Film Reviews

Benicio Del Toro Shines in Dark War Comedy A Perfect Day

Benicio Del Toro has the basset hound look of a beast you can trust — or, at least, he'll happily admit when he's lying. He's the right man for a rotten world, with heavy-lidded, handsome eyes made for giving any tough spot an appraising squint. Recently, he's played a string of scoundrels: cocaine kingpin Pablo Escobar in Escobar: Paradise Lost ; a louche lawyer in Inherent Vice; and drug­-trade heavies in Savages and Sicario, where Del Toro closed out the film with a dinner scene that was so good, people forgot that everything before was a snooze.

In Fernando León de Aranoa's cynical comedy A Perfect Day, Del Toro is on the good side for once as a foreign-aid worker stationed in the Balkans in 1995. The joke is, his good intentions don't matter. Like the Yugoslav wars as a whole — then taking a brief lull for the hammering out of a peace accord that would eventually be broken as the fighting shifted to Kosovo — Del Toro's Mambrú believes his battle is almost finished. In one week, he'll be home with his girlfriend, the script's disembodied representation of domesticity, who calls the U.N. hotline to ask what color sheets she should buy.

A Perfect Day is a wry salute to the world's hard-drinking, eye-rolling aid workers, men and women whose high ideals get crushed by global bureaucracy and local recalcitrance. (Former Doctors Without Borders president Paula Farias wrote the original novel.) The day's challenge sounds simple. Mambrú and his partners B (Tim Robbins) and Sophie (Mélanie Thierry) — he's an adrenaline junkie, she's a utopian naif — must get a corpse out of a town's only well. Alas, in scene one, their rope breaks.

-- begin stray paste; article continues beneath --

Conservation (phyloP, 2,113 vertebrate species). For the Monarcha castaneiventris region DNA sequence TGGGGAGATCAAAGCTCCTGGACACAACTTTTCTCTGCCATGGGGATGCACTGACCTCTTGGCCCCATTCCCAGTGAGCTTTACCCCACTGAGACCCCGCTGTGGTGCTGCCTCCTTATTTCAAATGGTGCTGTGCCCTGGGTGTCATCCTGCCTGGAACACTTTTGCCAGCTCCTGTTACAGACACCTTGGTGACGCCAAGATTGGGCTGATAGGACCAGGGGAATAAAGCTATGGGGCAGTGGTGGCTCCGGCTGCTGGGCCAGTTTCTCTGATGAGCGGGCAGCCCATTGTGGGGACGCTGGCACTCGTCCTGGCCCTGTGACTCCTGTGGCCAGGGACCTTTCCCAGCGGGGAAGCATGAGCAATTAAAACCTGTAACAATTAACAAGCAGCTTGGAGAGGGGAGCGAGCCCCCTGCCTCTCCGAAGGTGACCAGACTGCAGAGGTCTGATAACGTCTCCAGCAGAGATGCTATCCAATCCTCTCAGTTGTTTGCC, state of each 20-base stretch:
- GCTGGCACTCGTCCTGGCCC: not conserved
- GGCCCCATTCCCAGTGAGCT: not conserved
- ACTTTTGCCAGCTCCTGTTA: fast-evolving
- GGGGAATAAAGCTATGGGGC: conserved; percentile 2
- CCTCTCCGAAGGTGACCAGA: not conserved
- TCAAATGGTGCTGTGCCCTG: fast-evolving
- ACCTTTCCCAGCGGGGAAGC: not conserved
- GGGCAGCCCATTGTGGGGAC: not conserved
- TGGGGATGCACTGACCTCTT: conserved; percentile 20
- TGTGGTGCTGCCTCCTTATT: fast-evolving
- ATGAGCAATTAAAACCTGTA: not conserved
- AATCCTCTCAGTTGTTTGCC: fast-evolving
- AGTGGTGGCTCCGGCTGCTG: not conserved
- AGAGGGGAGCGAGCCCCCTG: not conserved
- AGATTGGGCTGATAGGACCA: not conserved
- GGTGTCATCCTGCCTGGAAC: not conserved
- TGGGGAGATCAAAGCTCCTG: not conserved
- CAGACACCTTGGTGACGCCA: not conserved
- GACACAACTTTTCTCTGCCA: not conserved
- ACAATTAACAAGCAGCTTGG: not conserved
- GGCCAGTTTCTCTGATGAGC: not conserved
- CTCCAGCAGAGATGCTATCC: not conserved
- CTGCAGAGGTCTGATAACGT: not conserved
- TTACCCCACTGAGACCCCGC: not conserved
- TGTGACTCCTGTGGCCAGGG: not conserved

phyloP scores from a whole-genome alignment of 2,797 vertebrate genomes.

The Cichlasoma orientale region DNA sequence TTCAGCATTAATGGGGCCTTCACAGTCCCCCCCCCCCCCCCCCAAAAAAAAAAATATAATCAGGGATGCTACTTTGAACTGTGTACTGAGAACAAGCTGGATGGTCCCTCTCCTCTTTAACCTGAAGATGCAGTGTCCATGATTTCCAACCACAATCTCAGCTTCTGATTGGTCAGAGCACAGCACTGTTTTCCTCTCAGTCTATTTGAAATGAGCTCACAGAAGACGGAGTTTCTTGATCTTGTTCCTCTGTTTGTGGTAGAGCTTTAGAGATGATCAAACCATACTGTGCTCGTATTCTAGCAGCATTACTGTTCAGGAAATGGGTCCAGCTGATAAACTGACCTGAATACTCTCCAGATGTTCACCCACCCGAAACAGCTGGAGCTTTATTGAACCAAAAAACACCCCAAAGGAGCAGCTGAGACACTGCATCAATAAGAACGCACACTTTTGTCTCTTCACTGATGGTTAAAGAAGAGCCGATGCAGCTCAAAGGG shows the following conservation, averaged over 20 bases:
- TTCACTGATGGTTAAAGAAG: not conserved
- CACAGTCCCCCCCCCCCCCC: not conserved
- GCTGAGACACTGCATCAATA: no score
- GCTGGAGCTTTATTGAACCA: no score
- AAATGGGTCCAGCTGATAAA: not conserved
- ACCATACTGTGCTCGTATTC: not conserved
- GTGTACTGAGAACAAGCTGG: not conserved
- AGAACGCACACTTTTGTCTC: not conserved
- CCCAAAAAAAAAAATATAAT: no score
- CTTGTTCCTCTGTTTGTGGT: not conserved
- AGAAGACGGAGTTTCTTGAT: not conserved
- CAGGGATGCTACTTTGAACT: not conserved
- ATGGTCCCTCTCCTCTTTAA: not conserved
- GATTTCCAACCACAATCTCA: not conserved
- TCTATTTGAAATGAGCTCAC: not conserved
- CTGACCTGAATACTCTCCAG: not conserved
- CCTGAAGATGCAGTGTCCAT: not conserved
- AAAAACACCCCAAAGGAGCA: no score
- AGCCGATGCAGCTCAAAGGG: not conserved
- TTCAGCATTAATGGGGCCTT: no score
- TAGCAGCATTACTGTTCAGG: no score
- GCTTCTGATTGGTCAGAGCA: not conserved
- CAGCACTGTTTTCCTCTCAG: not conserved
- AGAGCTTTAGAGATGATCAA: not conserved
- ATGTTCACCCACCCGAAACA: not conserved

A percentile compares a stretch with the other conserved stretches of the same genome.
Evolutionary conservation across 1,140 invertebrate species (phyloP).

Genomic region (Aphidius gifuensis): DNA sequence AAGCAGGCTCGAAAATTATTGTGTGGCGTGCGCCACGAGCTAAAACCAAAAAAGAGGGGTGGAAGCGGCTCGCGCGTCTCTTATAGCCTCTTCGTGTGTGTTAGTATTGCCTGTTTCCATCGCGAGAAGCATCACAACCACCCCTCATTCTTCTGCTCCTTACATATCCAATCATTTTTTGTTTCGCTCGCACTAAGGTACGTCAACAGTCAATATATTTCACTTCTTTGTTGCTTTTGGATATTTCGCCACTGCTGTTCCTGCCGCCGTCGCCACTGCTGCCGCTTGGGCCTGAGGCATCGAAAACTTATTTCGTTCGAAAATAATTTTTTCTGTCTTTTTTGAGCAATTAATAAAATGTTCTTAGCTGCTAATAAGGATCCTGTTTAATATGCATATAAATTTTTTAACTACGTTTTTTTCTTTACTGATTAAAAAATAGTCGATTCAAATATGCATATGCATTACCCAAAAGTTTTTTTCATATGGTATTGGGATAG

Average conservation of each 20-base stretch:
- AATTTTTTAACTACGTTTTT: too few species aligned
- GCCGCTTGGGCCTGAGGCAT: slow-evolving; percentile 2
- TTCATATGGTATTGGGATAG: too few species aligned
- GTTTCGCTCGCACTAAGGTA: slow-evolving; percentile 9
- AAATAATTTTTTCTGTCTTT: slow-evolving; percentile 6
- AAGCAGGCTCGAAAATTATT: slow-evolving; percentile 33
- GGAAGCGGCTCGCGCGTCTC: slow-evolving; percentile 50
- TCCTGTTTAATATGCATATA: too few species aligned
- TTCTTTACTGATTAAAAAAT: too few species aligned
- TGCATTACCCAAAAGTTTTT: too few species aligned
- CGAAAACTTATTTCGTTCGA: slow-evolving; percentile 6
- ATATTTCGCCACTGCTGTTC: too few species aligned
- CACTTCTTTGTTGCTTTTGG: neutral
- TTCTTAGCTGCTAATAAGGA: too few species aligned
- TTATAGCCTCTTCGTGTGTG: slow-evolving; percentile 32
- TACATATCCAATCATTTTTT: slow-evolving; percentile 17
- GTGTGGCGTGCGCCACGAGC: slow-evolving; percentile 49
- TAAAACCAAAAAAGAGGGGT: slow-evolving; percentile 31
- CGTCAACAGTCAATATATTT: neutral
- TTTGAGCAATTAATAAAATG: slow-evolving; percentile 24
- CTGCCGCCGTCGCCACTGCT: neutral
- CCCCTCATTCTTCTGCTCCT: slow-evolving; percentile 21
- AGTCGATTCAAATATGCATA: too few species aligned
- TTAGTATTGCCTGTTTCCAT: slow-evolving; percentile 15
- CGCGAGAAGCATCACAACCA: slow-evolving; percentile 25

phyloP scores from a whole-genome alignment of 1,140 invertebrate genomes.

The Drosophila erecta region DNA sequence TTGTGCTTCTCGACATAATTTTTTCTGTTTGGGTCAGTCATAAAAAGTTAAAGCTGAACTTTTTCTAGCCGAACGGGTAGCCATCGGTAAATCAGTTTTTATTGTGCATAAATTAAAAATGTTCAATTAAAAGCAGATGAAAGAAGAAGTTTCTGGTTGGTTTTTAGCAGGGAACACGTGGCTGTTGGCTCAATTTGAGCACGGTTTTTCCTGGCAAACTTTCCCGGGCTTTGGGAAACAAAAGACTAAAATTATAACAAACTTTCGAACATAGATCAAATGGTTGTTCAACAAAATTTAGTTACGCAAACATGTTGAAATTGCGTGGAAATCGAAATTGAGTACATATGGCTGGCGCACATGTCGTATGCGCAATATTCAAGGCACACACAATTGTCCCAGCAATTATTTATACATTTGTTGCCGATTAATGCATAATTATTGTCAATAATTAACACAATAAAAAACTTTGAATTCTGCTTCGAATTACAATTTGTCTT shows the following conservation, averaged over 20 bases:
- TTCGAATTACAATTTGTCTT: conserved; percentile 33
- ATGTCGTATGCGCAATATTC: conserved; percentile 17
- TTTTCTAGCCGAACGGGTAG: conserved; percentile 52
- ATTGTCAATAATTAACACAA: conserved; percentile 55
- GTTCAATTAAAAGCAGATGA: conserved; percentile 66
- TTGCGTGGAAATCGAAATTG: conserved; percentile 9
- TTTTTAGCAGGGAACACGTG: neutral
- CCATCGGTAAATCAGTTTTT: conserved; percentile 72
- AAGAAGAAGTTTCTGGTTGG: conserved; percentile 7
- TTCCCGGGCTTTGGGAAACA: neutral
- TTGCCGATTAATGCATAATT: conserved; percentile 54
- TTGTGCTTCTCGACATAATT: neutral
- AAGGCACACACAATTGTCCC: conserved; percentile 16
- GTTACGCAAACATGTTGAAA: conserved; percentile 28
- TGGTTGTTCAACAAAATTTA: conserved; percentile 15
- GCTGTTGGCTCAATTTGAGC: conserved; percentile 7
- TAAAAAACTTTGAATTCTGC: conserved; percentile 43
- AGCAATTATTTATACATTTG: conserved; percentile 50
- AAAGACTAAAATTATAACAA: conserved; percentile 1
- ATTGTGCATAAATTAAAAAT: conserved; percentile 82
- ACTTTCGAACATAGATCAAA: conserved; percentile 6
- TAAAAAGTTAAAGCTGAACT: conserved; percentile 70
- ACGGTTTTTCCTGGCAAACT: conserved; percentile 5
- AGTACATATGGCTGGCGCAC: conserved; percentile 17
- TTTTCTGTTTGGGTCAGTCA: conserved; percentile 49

From there, the script takes more perilous twists than the Balkans' mountain roads as the threesome and their translator, Damir (Fedja Stukan), pick up passengers Nikola (Eldar Residovic), a village boy, and Katya (Olga Kurylenko), a U.N. evaluator who also happens to be Mambrú's jilted fling, all only to crash into one obstacle after another. Each is near-Chekhovian in its dismal everyday absurdity, like the clerk who denies that his store sells rope when B is holding it in his hand. “He needs it for hangings,” Damir explains, which B interprets as less an excuse than a threat.

None of the Serbs and Bosnians is subtitled, which adds to the disorientation. Instead, we hear a repeated broken English refrain, “This is war,” delivered with a resigned shrug. And so it is — even though, as Katya futilely points out, according to the current truce, it isn't. Yet this is war in its transitional stage, war as it's always looked in times of tense uncertainty and war as it almost always looks now when countries rarely line up phalanxes of men at the front and instead fight small, fruitless battles for the hearts, minds and loyalties of civilians.

De Aranoa leans on a ’90s-college-radio soundtrack to make his film seem at once period-appropriate and hip: Velvet Underground, Marilyn Manson and Marlene Dietrich's “Where Have All the Flowers Gone?” He doesn't need the crutch. A Perfect Day is at its strongest when channeling the Balkans' own infamous sense of black comedy, which is more effectively conveyed in the underappreciated, Jesse Eisenberg–starring The Hunting Party and especially in Emir Kusturica's trumpet-blaring tragedy, Underground. Here, Damir beams, the people are known for their “yogurt and sense of humor.” The very town with the poisoned well is famous for a comedian who's been telling the same joke for 30 years. So, too, in its own way, have the Balkans in trying to explain their own bloody history. The joke always kills, Damir says. Now that is war.